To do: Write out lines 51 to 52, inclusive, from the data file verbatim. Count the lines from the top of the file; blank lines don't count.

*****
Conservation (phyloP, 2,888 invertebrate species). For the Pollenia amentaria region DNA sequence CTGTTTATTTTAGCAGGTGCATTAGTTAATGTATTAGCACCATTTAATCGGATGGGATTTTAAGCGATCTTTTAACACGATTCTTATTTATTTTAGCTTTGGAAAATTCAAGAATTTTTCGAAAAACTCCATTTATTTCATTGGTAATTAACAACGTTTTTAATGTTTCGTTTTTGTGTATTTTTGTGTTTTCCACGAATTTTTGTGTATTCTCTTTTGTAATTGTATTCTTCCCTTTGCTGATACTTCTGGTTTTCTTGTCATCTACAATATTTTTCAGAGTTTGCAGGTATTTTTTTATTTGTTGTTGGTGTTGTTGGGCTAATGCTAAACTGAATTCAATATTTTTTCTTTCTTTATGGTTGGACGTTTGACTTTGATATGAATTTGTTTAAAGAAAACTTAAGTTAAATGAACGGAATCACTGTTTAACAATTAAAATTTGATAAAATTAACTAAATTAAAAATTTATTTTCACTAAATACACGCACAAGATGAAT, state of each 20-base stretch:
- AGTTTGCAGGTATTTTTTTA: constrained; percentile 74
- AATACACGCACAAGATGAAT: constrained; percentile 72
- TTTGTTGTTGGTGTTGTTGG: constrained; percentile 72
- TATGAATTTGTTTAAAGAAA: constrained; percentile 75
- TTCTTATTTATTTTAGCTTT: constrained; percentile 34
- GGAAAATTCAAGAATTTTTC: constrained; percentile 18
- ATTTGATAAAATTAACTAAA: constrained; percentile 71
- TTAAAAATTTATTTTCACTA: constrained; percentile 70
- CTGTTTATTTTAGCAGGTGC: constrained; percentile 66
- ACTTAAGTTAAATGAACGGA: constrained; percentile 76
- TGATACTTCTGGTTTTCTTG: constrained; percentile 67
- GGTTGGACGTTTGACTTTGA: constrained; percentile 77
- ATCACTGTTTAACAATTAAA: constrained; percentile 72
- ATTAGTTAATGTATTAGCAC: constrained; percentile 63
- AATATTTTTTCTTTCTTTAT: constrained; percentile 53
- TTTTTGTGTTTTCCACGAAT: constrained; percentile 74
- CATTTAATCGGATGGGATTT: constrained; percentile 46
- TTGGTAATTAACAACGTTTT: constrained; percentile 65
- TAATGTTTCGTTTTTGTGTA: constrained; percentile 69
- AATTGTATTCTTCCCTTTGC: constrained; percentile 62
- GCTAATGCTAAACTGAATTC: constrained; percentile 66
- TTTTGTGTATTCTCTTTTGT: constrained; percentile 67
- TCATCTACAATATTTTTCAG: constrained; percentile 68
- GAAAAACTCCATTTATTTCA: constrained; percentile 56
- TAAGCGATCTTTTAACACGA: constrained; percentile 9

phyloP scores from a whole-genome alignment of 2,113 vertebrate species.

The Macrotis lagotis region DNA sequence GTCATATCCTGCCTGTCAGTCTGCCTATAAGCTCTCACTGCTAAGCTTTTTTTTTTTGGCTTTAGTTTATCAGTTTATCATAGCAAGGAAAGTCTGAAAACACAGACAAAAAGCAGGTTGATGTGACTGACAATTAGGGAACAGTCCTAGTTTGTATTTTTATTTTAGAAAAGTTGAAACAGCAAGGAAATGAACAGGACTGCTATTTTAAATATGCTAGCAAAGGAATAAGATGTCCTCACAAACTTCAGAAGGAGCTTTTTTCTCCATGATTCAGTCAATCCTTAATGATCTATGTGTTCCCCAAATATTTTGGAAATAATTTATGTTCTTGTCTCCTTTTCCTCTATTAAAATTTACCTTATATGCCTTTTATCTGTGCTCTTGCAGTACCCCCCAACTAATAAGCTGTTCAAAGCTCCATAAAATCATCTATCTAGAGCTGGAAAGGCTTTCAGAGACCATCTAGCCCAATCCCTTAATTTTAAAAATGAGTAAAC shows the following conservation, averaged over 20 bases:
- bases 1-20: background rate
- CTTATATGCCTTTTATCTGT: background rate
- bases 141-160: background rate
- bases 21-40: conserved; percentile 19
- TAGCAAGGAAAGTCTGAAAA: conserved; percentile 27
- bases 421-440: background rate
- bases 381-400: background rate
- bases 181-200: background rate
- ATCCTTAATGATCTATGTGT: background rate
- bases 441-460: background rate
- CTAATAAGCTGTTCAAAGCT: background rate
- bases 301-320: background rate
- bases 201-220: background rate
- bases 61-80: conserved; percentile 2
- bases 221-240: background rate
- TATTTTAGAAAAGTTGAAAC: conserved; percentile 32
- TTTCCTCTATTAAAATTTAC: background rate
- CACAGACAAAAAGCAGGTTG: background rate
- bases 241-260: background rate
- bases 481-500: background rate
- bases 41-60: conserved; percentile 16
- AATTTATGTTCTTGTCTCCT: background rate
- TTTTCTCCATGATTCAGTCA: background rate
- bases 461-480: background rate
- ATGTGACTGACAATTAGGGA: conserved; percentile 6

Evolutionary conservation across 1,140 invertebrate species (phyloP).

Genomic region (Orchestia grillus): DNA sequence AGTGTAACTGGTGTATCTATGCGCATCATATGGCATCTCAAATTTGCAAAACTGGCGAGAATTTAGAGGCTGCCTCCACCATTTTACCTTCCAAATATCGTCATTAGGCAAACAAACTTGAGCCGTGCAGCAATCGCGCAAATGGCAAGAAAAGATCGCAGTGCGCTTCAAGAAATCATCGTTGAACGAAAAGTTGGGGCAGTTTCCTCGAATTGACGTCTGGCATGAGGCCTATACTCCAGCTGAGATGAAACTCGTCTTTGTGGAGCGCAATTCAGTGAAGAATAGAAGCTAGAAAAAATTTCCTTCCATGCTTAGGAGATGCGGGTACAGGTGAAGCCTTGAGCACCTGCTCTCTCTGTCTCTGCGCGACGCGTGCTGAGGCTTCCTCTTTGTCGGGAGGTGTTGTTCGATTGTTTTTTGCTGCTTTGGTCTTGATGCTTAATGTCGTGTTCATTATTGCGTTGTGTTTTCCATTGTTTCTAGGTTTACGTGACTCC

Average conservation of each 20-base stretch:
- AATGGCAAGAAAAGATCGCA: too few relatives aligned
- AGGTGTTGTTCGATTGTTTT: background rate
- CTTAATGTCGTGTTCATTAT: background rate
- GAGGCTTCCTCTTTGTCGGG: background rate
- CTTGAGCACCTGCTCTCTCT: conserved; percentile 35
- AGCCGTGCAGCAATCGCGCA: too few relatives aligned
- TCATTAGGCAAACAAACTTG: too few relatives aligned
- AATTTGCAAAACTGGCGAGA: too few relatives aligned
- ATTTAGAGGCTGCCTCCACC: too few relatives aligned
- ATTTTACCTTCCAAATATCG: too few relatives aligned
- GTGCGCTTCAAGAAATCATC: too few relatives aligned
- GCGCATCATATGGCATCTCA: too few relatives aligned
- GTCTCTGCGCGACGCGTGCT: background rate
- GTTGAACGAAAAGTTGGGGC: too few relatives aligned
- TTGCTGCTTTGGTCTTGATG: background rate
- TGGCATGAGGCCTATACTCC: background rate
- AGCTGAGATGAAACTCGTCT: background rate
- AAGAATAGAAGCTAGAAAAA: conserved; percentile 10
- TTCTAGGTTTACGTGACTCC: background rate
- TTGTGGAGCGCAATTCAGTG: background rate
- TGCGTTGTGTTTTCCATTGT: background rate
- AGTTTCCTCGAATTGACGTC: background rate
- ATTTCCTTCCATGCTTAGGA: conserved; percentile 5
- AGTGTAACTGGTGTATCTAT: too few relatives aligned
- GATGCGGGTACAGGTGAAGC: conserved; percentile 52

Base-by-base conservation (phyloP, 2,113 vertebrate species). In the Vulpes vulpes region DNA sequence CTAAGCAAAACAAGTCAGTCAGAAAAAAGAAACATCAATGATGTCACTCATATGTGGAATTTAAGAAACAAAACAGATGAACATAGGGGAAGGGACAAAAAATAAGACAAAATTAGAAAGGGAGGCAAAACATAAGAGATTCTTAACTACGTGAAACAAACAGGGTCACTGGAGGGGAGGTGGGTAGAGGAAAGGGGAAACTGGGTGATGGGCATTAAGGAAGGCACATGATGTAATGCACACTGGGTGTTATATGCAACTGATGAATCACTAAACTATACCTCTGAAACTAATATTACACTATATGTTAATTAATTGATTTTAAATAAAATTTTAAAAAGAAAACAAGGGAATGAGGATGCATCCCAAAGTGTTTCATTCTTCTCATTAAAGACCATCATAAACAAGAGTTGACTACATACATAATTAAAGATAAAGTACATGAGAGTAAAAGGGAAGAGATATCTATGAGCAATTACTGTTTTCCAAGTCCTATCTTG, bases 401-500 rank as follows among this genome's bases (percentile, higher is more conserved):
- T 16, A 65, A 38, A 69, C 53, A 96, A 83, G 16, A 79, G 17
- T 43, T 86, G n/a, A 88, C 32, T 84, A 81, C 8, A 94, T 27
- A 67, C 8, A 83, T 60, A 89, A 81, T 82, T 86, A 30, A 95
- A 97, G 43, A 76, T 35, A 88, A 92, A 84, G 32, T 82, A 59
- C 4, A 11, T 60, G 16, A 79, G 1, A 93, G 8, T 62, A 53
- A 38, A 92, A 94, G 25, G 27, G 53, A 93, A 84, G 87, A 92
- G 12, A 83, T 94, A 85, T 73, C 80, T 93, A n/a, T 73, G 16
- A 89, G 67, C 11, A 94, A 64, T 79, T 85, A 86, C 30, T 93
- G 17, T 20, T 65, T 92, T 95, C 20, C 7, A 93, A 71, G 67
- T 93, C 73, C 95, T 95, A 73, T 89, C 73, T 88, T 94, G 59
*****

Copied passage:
- TTTTCTCCATGATTCAGTCA: background rate
- bases 461-480: background rate